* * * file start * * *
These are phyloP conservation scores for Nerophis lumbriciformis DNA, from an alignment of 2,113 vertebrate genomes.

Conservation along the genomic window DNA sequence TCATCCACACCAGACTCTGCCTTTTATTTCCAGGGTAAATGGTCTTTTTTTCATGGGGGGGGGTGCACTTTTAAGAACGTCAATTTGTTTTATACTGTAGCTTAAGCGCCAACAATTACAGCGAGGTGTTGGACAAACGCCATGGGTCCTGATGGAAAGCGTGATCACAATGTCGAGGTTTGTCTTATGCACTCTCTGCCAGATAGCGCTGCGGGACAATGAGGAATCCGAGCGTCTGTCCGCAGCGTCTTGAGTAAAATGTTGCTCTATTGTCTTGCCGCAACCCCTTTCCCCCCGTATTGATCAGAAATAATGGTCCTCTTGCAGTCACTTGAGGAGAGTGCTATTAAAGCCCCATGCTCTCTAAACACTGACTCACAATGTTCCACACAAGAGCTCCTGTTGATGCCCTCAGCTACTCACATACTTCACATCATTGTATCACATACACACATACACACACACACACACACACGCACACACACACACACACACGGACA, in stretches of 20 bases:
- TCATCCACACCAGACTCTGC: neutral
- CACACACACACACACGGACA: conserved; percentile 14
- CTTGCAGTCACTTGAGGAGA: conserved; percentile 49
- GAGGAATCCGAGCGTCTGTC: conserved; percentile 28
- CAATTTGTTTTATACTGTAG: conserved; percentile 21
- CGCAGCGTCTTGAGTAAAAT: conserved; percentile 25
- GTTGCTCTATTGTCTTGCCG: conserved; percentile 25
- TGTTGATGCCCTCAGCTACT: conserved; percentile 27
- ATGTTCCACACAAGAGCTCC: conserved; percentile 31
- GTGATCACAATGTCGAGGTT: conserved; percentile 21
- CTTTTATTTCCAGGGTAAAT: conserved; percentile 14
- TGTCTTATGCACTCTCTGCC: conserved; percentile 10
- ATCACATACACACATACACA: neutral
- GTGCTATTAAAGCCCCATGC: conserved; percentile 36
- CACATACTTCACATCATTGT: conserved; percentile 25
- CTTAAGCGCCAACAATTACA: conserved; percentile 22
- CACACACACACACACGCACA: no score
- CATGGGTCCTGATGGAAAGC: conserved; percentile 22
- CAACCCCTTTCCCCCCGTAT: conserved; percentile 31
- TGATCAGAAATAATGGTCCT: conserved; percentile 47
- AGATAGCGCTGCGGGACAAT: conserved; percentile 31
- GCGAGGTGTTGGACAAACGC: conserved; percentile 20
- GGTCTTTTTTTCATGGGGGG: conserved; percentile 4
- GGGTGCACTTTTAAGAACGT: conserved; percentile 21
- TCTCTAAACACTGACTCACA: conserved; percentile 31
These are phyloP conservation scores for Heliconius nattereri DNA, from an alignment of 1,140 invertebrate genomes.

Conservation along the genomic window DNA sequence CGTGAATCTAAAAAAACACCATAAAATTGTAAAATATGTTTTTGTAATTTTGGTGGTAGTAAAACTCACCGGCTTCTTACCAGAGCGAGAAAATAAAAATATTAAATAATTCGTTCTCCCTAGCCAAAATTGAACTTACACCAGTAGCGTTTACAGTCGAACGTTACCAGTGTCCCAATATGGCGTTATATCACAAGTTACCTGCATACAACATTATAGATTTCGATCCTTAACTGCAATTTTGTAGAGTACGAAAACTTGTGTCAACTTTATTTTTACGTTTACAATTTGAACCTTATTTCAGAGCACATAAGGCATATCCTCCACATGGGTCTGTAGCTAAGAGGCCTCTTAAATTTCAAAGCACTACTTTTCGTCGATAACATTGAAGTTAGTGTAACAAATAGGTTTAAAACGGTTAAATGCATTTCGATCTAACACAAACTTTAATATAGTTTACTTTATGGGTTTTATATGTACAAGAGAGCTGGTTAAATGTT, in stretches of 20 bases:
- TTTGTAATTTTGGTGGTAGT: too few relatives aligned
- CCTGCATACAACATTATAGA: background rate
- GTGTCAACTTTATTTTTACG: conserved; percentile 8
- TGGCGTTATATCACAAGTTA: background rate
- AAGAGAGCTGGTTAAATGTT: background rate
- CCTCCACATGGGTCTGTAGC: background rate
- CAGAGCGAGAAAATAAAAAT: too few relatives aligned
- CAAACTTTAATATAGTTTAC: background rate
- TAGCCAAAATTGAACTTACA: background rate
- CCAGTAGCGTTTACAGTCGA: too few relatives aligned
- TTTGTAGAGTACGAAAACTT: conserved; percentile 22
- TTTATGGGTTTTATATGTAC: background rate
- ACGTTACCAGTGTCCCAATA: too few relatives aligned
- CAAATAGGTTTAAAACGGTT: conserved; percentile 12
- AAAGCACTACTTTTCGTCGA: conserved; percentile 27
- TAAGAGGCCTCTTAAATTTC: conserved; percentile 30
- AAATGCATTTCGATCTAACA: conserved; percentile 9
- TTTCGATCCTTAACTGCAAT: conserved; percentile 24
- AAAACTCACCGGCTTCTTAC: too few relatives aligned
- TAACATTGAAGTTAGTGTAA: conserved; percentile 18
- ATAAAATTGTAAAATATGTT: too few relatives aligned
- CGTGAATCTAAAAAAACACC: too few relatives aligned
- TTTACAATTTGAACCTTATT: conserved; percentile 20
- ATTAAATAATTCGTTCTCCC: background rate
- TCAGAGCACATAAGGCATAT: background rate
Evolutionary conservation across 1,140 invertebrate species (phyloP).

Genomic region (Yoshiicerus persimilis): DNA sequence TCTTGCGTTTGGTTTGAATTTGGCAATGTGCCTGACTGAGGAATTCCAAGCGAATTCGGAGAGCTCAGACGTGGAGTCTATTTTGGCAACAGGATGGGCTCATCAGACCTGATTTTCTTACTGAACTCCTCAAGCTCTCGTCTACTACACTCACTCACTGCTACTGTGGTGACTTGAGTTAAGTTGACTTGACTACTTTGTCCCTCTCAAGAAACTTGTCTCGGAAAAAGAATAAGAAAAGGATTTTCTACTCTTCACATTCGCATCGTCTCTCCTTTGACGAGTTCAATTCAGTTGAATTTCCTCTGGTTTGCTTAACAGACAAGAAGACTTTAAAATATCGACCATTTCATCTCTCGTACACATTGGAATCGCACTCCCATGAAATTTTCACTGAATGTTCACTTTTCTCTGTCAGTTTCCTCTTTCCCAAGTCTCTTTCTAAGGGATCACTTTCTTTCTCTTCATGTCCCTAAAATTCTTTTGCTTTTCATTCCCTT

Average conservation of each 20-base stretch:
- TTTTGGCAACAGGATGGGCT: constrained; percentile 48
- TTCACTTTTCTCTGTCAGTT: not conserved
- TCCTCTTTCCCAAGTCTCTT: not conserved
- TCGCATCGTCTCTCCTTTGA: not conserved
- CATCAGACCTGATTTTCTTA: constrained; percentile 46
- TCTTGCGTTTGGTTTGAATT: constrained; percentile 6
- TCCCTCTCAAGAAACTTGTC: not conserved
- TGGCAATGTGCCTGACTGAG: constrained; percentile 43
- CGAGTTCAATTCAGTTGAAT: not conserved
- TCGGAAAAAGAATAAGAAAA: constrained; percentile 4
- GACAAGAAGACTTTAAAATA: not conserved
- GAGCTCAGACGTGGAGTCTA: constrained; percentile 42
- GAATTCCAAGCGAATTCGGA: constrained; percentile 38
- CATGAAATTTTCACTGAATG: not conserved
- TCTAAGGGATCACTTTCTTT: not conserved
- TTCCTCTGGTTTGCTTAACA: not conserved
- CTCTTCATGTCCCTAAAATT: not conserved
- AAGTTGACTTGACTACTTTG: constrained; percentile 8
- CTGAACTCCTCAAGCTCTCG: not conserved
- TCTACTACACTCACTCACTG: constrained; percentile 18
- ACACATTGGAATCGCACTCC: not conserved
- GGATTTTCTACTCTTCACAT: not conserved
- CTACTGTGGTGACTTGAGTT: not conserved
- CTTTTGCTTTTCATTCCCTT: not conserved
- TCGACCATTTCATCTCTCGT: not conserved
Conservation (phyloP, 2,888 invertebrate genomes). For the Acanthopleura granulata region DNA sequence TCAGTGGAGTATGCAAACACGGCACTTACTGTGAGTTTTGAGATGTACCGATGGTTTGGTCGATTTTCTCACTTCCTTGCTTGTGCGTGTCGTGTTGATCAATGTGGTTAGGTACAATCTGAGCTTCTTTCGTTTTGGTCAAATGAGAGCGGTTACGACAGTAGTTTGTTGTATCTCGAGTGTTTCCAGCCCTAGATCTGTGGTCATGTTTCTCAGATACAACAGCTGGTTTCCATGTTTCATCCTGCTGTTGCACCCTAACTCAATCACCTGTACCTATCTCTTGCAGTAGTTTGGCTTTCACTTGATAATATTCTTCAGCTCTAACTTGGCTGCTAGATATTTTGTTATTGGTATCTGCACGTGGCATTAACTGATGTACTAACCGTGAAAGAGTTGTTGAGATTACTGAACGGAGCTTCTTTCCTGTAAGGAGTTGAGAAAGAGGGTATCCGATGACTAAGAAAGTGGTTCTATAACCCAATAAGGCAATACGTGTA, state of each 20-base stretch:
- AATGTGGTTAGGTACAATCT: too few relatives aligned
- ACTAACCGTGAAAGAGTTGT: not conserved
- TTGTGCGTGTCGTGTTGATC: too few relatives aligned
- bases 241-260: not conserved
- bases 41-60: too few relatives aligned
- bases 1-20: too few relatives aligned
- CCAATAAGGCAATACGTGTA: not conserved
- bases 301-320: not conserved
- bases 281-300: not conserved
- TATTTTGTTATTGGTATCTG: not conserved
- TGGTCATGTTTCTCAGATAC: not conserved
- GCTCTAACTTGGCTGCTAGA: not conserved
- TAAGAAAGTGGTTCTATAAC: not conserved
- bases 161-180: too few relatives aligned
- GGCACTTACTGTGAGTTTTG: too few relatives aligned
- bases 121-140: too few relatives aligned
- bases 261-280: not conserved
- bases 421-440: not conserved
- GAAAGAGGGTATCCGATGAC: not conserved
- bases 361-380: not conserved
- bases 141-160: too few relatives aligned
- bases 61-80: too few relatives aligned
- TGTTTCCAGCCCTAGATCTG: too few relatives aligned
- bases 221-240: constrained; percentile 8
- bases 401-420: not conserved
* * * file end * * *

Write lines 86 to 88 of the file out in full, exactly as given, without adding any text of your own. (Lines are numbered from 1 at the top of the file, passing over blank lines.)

- TTGTGCGTGTCGTGTTGATC: too few relatives aligned
- bases 241-260: not conserved
- bases 41-60: too few relatives aligned